323/323 [==============================] - 0s 136us/sample - loss: 27.7569 - mean_squared_error: 27.7569 - mean_absolute_error: 3.8608 - val_loss: 28.9420 - val_mean_squared_error: 28.9420 - val_mean_absolute_error: 3.8719
Epoch 183/200
323/323 [==============================] - 0s 124us/sample - loss: 27.5550 - mean_squared_error: 27.5550 - mean_absolute_error: 3.8354 - val_loss: 28.9521 - val_mean_squared_error: 28.9521 - val_mean_absolute_error: 3.8516
Epoch 184/200
323/323 [==============================] - 0s 149us/sample - loss: 27.3054 - mean_squared_error: 27.3054 - mean_absolute_error: 3.8107 - val_loss: 28.5168 - val_mean_squared_error: 28.5168 - val_mean_absolute_error: 3.8161
Epoch 185/200
323/323 [==============================] - 0s 173us/sample - loss: 27.0219 - mean_squared_error: 27.0219 - mean_absolute_error: 3.7885 - val_loss: 28.0858 - val_mean_squared_error: 28.0858 - val_mean_absolute_error: 3.7814
Epoch 186/200
323/323 [==============================] - 0s 161us/sample - loss: 26.7649 - mean_squared_error: 26.7649 - mean_absolute_error: 3.7670 - val_loss: 27.8294 - val_mean_squared_error: 27.8294 - val_mean_absolute_error: 3.7574
Epoch 187/200
323/323 [==============================] - 0s 136us/sample - loss: 26.5128 - mean_squared_error: 26.5128 - mean_absolute_error: 3.7427 - val_loss: 27.4006 - val_mean_squared_error: 27.4006 - val_mean_absolute_error: 3.7293
Epoch 188/200
323/323 [==============================] - 0s 161us/sample - loss: 26.3242 - mean_squared_error: 26.3242 - mean_absolute_error: 3.7329 - val_loss: 27.1109 - val_mean_squared_error: 27.1109 - val_mean_absolute_error: 3.7049
Epoch 189/200
323/323 [==============================] - 0s 136us/sample - loss: 26.0745 - mean_squared_error: 26.0745 - mean_absolute_error: 3.7042 - val_loss: 27.0394 - val_mean_squared_error: 27.0394 - val_mean_absolute_error: 3.6909
Epoch 190/200
323/323 [==============================] - 0s 161us/sample - loss: 25.8574 - mean_squared_error: 25.8574 - mean_absolute_error: 3.6782 - val_loss: 26.9795 - val_mean_squared_error: 26.9795 - val_mean_absolute_error: 3.6774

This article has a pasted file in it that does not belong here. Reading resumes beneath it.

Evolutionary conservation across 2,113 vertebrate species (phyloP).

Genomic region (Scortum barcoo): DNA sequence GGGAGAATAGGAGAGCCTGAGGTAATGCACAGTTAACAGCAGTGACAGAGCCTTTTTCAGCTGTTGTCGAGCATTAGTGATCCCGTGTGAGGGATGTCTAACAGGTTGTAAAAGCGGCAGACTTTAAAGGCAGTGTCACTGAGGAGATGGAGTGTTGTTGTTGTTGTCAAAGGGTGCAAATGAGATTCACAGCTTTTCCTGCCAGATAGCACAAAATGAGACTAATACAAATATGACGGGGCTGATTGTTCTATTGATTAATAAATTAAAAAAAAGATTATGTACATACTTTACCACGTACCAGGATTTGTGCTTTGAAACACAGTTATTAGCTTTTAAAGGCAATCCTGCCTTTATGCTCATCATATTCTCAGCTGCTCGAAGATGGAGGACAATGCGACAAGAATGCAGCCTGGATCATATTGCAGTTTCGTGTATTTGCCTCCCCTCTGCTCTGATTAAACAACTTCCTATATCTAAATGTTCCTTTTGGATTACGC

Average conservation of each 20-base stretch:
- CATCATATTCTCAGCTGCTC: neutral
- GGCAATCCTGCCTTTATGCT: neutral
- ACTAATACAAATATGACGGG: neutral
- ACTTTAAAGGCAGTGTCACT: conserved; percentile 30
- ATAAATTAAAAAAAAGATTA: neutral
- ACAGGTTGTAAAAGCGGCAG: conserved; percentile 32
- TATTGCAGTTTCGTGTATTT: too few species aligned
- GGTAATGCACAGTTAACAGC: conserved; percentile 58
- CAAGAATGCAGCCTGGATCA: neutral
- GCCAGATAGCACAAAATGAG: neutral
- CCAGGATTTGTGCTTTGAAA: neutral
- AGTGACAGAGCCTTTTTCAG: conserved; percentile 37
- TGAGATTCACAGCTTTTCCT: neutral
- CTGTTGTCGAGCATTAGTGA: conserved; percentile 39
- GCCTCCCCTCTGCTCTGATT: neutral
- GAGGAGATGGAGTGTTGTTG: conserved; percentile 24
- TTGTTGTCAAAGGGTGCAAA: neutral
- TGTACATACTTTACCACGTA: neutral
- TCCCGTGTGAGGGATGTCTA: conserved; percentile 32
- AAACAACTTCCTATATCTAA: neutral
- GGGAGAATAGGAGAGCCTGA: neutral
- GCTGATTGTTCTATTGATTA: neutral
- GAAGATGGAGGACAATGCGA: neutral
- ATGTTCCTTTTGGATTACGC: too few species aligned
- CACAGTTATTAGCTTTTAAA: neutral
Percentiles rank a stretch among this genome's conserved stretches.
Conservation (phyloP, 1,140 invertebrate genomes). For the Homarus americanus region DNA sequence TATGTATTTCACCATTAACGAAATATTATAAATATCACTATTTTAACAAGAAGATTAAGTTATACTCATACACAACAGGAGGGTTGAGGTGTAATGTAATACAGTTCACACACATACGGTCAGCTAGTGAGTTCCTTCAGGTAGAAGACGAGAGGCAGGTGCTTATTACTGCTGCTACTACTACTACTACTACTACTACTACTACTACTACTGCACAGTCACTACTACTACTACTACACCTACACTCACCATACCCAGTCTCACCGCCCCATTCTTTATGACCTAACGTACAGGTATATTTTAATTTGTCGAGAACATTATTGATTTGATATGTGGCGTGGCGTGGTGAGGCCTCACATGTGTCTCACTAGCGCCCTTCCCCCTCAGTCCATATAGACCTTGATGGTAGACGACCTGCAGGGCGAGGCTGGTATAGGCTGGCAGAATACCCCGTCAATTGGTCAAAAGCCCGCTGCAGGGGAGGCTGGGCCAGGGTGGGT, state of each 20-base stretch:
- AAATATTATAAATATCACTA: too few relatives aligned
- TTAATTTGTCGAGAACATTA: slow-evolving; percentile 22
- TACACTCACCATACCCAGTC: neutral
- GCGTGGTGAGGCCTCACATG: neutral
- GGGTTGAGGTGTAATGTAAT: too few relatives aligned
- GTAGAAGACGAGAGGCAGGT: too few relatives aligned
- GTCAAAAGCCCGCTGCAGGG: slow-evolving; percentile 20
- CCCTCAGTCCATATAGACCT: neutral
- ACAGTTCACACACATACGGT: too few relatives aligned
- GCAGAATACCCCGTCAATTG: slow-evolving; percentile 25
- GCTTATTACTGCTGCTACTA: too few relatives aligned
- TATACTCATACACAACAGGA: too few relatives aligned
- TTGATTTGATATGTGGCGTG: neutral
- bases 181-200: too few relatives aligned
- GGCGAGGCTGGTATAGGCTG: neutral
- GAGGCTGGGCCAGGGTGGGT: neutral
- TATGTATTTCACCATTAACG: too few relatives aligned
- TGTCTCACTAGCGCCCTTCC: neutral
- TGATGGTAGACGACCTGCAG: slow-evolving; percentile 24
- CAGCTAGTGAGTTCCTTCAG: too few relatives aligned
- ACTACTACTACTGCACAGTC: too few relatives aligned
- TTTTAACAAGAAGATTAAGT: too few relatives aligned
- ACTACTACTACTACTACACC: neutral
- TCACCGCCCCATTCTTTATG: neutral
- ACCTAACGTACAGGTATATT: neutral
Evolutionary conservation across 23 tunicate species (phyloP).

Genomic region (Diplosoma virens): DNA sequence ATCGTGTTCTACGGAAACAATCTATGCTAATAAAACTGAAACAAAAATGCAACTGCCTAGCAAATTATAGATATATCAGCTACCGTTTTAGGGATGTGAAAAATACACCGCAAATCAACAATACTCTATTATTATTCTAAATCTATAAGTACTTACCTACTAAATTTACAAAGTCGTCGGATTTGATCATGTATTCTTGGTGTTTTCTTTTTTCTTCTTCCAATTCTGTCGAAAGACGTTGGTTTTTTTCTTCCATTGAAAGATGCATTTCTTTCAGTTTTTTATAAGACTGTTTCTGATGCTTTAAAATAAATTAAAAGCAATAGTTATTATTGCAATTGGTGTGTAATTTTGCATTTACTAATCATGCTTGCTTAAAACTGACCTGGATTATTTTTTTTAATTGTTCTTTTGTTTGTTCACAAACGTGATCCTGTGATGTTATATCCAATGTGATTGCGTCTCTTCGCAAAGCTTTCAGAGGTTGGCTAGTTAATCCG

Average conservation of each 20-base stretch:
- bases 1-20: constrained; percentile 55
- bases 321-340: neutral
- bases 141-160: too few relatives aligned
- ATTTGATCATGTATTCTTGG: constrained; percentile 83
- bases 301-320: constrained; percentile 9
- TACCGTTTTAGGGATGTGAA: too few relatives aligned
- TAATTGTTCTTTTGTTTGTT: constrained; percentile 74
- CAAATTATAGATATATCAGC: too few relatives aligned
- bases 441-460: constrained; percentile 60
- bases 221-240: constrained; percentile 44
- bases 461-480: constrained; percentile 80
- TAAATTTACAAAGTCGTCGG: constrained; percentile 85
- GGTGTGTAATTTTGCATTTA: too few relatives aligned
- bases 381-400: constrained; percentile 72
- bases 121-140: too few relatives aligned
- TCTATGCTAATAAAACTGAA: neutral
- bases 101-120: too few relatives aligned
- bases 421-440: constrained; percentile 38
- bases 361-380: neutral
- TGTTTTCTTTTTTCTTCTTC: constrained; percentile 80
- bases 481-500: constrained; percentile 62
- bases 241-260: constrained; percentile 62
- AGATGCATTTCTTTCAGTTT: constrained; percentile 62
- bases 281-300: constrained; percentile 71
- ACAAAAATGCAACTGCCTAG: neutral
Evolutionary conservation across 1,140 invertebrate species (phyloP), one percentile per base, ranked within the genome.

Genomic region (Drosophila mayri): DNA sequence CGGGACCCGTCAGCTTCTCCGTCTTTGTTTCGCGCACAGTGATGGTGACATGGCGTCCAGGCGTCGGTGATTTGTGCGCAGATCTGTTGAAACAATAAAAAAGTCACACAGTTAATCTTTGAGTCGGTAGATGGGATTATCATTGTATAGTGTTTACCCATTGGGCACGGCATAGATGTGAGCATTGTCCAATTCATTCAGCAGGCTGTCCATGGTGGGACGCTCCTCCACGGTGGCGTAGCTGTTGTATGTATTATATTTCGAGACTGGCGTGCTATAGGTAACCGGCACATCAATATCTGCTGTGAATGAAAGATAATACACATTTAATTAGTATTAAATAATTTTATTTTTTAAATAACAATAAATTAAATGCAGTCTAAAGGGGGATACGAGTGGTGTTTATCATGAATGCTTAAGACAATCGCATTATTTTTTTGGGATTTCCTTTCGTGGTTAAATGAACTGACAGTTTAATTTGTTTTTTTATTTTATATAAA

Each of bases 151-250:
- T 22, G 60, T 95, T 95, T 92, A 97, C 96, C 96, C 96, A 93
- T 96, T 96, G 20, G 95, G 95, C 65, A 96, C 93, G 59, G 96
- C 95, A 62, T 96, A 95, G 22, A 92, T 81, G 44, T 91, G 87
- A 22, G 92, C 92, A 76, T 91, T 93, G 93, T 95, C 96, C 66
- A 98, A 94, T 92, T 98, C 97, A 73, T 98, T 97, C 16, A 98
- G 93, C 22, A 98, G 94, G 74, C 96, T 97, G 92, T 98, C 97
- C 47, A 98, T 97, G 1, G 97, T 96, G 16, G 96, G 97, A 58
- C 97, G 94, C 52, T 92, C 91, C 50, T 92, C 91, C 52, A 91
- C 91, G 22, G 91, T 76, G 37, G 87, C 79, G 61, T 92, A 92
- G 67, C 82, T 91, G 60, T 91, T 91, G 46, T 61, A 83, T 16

Epoch 191/200
323/323 [==============================] - 0s 149us/sample - loss: 25.6682 - mean_squared_error: 25.6682 - mean_absolute_error: 3.6587 - val_loss: 26.8557 - val_mean_squared_error: 26.8557 - val_mean_absolute_error: 3.6599
Epoch 192/200
323/323 [==============================] - 0s 149us/sample - loss: 25.4568 - mean_squared_error: 25.4568 - mean_absolute_error: 3.6391 - val_loss: 26.5597 - val_mean_squared_error: 26.5597 - val_mean_absolute_error: 3.6302
Epoch 193/200
323/323 [==============================] - 0s 111us/sample - loss: 25.2383 - mean_squared_error: 25.2383 - mean_absolute_error: 3.6239 - val_loss: 26.2430 - val_mean_squared_error: 26.2430 - val_mean_absolute_error: 3.6019
Epoch 194/200
323/323 [==============================] - 0s 124us/sample - loss: 25.0200 - mean_squared_error: 25.0200 - mean_absolute_error: 3.6001 - val_loss: 26.2021 - val_mean_squared_error: 26.2021 - val_mean_absolute_error: 3.5890
Epoch 195/200
323/323 [==============================] - 0s 124us/sample - loss: 24.8465 - mean_squared_error: 24.8465 - mean_absolute_error: 3.5796 - val_loss: 25.9885 - val_mean_squared_error: 25.9885 - val_mean_absolute_error: 3.5653
Epoch 196/200
323/323 [==============================] - 0s 111us/sample - loss: 24.6697 - mean_squared_error: 24.6697 - mean_absolute_error: 3.5667 - val_loss: 25.7908 - val_mean_squared_error: 25.7908 - val_mean_absolute_error: 3.5423
Epoch 197/200
323/323 [==============================] - 0s 99us/sample - loss: 24.4858 - mean_squared_error: 24.4858 - mean_absolute_error: 3.5508 - val_loss: 25.7717 - val_mean_squared_error: 25.7717 - val_mean_absolute_error: 3.5298
Epoch 198/200
323/323 [==============================] - 0s 136us/sample - loss: 24.2800 - mean_squared_error: 24.2800 - mean_absolute_error: 3.5314 - val_loss: 25.8030 - val_mean_squared_error: 25.8030 - val_mean_absolute_error: 3.5115
Epoch 199/200
323/323 [==============================] - 0s 99us/sample - loss: 24.2206 - mean_squared_error: 24.2206 - mean_absolute_error: 3.5227 - val_loss: 25.5244 - val_mean_squared_error: 25.5244 - val_mean_absolute_error: 3.4847
Epoch 200/200
323/323 [==============================] - 0s 111us/sample - loss: 23.9753 - mean_squared_error: 23.9753 - mean_absolute_error: 3.5040 - val_loss: 25.1087 - val_mean_squared_error: 25.1087 - val_mean_absolute_error: 3.4590```

We have successfully trained our model. You’d notice that the loss moved from 616.0 in the first epoch to 23.9 in the 200th epoch. This shows that the model was improving as upon every epoch.